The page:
Necessary even after the liberation from the IS: humanitarian assistance for Iraq
Millions of people have fled their homes to other parts of Iraq. The Iraqi Government has announced the military victory over the IS, but a large portion of the infrastructure in the embattled areas is destroyed. Some 11 million people in the country need humanitarian assistance. The aid projects supported by the Federal Foreign Office focus on accommodation, healthcare and access to safe drinking water. Equally important is the clearance of the landmines and booby-traps remaining in the conflict zones around Mosul, for otherwise the safe return of those displaced will not be possible. For this alone, the Federal Foreign Office has made available 11.5 million euros. Germany is the second-largest humanitarian donor to Iraq. In the past three years, the Federal Foreign Office has supported the people of Iraq to the tune of over 500 million euros.
The Rohingya crisis
This is one of the refugee crises which have only recently become a focus of international attention. Since the end of August, Bangladesh has taken in more than 650,000 Rohingya fleeing from the province of North Rakhine in neighbouring Myanmar. The Rohingya – a Muslim minority in Myanmar, a country with a Buddhist majority population – are not recognised as citizens and there have been multiple waves of expulsion. Many refugees live under extremely difficult circumstances in rapidly expanding camps and there are ever more problems with the supply of food and drinking water. Germany has been funding relief projects for the Rohingya for some time now. Foreign Minister Gabriel visited the region in November and pledged further German help. In 2017, Germany provided a total of 25.8 million euros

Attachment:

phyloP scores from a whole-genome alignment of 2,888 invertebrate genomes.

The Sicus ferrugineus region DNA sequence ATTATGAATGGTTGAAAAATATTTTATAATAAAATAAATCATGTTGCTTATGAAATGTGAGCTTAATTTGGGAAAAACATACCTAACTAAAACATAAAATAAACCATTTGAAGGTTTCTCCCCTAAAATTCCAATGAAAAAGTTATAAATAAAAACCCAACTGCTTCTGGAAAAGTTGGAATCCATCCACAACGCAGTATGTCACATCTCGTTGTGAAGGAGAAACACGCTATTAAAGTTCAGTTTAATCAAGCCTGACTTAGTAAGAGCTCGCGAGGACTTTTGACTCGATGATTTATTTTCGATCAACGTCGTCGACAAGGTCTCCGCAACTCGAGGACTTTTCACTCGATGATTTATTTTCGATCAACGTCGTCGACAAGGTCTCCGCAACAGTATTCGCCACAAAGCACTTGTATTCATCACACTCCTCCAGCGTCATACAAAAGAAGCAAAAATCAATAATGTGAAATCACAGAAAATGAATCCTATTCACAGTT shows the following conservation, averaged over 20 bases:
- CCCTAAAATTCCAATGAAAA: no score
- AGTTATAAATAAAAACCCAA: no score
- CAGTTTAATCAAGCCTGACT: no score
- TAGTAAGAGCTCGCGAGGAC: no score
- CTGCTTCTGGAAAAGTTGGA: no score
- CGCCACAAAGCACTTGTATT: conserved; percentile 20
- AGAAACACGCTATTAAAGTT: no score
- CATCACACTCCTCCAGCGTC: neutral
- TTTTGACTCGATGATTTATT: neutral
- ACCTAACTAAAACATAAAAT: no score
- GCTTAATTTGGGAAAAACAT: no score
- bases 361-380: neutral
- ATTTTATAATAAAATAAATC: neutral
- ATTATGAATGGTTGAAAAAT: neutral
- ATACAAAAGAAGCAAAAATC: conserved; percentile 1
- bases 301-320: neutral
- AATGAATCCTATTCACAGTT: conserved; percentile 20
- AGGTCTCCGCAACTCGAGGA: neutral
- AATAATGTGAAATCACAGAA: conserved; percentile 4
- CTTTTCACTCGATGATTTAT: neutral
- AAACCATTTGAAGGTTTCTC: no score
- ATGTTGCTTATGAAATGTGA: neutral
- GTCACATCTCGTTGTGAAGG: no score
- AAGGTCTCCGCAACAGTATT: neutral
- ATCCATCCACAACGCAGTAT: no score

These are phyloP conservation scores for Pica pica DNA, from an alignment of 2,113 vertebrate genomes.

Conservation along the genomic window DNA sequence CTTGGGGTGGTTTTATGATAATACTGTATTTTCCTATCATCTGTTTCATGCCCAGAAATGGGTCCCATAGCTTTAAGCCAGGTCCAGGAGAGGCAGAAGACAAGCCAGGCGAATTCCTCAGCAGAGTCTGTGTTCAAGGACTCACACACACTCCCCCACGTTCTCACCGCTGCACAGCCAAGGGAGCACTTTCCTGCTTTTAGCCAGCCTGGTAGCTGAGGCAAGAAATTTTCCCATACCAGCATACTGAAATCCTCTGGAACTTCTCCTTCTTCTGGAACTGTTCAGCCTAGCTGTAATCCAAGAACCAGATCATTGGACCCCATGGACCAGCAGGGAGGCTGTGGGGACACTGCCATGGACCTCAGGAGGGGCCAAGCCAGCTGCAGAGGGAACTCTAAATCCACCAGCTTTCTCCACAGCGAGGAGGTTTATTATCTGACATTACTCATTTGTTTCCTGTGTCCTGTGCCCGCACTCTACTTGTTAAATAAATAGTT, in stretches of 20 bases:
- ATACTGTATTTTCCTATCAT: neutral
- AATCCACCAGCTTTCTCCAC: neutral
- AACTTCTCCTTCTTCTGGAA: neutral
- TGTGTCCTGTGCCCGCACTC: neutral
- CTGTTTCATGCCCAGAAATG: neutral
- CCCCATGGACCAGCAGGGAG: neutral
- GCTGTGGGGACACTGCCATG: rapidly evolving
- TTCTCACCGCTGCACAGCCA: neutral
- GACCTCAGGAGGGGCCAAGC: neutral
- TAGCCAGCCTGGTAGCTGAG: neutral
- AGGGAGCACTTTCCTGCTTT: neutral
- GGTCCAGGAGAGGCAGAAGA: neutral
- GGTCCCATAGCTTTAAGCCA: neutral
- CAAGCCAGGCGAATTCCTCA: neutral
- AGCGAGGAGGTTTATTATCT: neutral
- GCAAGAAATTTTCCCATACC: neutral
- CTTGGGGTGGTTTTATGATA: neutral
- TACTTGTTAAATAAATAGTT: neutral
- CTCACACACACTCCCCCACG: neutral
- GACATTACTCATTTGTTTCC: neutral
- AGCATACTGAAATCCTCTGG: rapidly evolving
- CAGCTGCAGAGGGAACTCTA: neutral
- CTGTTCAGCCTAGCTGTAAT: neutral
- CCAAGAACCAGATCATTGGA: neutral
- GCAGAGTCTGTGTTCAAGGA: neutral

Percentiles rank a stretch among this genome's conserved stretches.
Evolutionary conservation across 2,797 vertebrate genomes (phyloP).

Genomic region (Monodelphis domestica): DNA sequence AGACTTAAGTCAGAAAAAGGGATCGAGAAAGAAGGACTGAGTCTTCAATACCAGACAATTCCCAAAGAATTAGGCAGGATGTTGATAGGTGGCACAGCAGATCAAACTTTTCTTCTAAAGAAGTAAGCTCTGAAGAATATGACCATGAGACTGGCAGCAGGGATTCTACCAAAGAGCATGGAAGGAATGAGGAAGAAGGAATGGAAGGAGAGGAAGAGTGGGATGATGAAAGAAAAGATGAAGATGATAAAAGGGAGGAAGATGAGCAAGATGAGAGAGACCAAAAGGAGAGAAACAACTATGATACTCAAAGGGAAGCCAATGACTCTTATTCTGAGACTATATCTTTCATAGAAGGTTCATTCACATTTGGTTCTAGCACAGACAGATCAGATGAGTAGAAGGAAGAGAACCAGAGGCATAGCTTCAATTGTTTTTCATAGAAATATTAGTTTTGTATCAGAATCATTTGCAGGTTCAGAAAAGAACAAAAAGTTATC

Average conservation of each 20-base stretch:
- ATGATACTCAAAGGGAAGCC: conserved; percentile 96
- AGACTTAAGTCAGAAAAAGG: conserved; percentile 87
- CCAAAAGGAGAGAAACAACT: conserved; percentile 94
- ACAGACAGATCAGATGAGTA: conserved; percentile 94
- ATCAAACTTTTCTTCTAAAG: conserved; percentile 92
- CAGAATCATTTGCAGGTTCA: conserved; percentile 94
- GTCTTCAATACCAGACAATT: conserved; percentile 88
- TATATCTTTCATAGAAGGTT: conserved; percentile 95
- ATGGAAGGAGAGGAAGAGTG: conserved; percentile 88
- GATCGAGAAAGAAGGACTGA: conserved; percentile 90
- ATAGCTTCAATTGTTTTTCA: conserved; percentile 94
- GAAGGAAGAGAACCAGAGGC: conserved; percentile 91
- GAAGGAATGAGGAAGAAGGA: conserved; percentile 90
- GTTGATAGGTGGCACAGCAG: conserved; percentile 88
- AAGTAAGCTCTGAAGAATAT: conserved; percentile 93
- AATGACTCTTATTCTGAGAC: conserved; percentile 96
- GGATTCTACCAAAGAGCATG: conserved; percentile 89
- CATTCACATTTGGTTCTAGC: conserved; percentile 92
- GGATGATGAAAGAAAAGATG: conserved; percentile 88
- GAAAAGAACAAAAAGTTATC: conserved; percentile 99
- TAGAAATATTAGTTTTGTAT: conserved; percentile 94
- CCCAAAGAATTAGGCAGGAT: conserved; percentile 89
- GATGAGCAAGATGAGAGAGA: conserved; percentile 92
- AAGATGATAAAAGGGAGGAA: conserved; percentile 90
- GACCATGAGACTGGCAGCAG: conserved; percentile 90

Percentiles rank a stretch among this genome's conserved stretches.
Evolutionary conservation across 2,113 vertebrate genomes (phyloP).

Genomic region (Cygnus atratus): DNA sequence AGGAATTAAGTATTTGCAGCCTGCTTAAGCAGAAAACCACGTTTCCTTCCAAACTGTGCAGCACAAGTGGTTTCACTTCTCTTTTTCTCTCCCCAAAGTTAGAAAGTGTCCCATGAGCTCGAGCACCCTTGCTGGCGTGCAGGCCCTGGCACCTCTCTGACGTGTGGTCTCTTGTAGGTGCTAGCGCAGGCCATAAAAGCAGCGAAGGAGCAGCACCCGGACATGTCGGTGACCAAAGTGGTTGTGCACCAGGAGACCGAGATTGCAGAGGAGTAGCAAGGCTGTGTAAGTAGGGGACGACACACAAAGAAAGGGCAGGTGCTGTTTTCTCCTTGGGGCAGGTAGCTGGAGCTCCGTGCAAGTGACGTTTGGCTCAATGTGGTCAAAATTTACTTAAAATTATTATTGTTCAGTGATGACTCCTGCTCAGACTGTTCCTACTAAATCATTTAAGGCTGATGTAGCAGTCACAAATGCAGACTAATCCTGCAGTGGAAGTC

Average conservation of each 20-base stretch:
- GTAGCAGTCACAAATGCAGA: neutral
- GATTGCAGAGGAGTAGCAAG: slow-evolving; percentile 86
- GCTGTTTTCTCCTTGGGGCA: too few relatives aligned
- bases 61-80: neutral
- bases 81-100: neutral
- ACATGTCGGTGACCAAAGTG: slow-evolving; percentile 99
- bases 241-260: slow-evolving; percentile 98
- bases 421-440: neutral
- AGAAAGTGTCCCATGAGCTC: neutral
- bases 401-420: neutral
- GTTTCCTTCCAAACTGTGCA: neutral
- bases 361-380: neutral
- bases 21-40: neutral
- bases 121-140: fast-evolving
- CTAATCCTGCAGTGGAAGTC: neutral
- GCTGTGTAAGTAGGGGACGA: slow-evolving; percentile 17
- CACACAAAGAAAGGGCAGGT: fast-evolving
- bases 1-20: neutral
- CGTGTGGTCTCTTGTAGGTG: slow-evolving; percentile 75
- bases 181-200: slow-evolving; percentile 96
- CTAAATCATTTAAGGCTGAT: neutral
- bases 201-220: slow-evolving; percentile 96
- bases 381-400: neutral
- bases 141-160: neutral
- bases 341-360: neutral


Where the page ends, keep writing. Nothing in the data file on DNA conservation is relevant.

A forgotten humanitarian crisis in Europe - eastern Ukraine
According to United Nations estimates, four million people in Ukraine are dependent on humanitarian aid: food, water, hygiene products and basic everyday supplies. More than three million people have fled eastern Ukraine. Many of those who remain are elderly, ill, or have disabilities. Yet many relief organisations are no longer able to work in the areas controlled by the separatists: it is often difficult for them to register with the de facto authorities. The separatists are refusing to allow international NGOs access to those in need.
Together with German and international partners, the Federal Foreign Office is funding food deliveries and medical care for the people affected by the conflict. Just as importantly, it supports the provision of drinking water and sanitation. Psychosocial programmes are being run to help people cope with their experiences in the war. Another component of Germany’s comprehensive assistance package is mine and ordnance clearance – this year alone more than 85 people have been killed by landmines or booby-traps. Germany has been helping the people in Ukraine since the conflict started and has become the largest donor tackling the humanitarian crisis there. In 2017 alone, it contributed more than 23 million euros for relief projects. Moreover, the German Government is working to ensure better access for humanitarian aid workers.